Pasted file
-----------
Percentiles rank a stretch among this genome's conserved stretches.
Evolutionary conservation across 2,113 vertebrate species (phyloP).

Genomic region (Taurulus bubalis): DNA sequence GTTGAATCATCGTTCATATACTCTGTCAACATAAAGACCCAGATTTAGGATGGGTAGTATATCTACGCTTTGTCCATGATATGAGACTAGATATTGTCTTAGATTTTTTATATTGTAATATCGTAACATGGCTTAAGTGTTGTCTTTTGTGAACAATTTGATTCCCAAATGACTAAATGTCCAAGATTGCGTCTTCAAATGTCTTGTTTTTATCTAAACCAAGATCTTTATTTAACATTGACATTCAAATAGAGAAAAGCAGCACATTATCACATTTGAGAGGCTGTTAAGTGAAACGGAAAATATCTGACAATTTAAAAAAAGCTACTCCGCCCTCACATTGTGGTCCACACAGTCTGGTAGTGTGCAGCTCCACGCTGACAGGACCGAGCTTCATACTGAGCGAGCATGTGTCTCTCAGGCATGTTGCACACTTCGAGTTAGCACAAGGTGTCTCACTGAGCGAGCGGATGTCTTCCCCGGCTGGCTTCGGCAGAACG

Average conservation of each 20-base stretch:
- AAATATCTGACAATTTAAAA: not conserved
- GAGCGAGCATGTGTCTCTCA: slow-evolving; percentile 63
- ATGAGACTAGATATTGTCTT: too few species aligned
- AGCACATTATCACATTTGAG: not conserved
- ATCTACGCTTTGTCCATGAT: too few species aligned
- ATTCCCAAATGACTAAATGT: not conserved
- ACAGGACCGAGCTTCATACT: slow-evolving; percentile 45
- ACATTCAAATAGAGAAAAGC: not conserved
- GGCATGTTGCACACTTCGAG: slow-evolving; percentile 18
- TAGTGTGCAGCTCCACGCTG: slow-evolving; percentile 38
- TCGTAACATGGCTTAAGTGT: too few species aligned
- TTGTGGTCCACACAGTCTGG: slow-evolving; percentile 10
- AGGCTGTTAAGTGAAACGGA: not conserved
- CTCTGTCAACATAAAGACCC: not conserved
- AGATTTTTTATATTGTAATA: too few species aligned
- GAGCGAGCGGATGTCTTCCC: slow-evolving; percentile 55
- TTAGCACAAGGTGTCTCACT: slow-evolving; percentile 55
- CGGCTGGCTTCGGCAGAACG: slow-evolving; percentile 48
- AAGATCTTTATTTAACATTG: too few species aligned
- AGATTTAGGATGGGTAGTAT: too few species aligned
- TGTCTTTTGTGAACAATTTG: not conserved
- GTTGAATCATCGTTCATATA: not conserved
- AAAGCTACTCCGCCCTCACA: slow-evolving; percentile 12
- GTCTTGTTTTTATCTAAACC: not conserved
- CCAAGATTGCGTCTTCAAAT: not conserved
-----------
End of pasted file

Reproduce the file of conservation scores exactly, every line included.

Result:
Percentiles rank a stretch among this genome's conserved stretches.
Evolutionary conservation across 2,113 vertebrate species (phyloP).

Genomic region (Taurulus bubalis): DNA sequence GTTGAATCATCGTTCATATACTCTGTCAACATAAAGACCCAGATTTAGGATGGGTAGTATATCTACGCTTTGTCCATGATATGAGACTAGATATTGTCTTAGATTTTTTATATTGTAATATCGTAACATGGCTTAAGTGTTGTCTTTTGTGAACAATTTGATTCCCAAATGACTAAATGTCCAAGATTGCGTCTTCAAATGTCTTGTTTTTATCTAAACCAAGATCTTTATTTAACATTGACATTCAAATAGAGAAAAGCAGCACATTATCACATTTGAGAGGCTGTTAAGTGAAACGGAAAATATCTGACAATTTAAAAAAAGCTACTCCGCCCTCACATTGTGGTCCACACAGTCTGGTAGTGTGCAGCTCCACGCTGACAGGACCGAGCTTCATACTGAGCGAGCATGTGTCTCTCAGGCATGTTGCACACTTCGAGTTAGCACAAGGTGTCTCACTGAGCGAGCGGATGTCTTCCCCGGCTGGCTTCGGCAGAACG

Average conservation of each 20-base stretch:
- AAATATCTGACAATTTAAAA: not conserved
- GAGCGAGCATGTGTCTCTCA: slow-evolving; percentile 63
- ATGAGACTAGATATTGTCTT: too few species aligned
- AGCACATTATCACATTTGAG: not conserved
- ATCTACGCTTTGTCCATGAT: too few species aligned
- ATTCCCAAATGACTAAATGT: not conserved
- ACAGGACCGAGCTTCATACT: slow-evolving; percentile 45
- ACATTCAAATAGAGAAAAGC: not conserved
- GGCATGTTGCACACTTCGAG: slow-evolving; percentile 18
- TAGTGTGCAGCTCCACGCTG: slow-evolving; percentile 38
- TCGTAACATGGCTTAAGTGT: too few species aligned
- TTGTGGTCCACACAGTCTGG: slow-evolving; percentile 10
- AGGCTGTTAAGTGAAACGGA: not conserved
- CTCTGTCAACATAAAGACCC: not conserved
- AGATTTTTTATATTGTAATA: too few species aligned
- GAGCGAGCGGATGTCTTCCC: slow-evolving; percentile 55
- TTAGCACAAGGTGTCTCACT: slow-evolving; percentile 55
- CGGCTGGCTTCGGCAGAACG: slow-evolving; percentile 48
- AAGATCTTTATTTAACATTG: too few species aligned
- AGATTTAGGATGGGTAGTAT: too few species aligned
- TGTCTTTTGTGAACAATTTG: not conserved
- GTTGAATCATCGTTCATATA: not conserved
- AAAGCTACTCCGCCCTCACA: slow-evolving; percentile 12
- GTCTTGTTTTTATCTAAACC: not conserved
- CCAAGATTGCGTCTTCAAAT: not conserved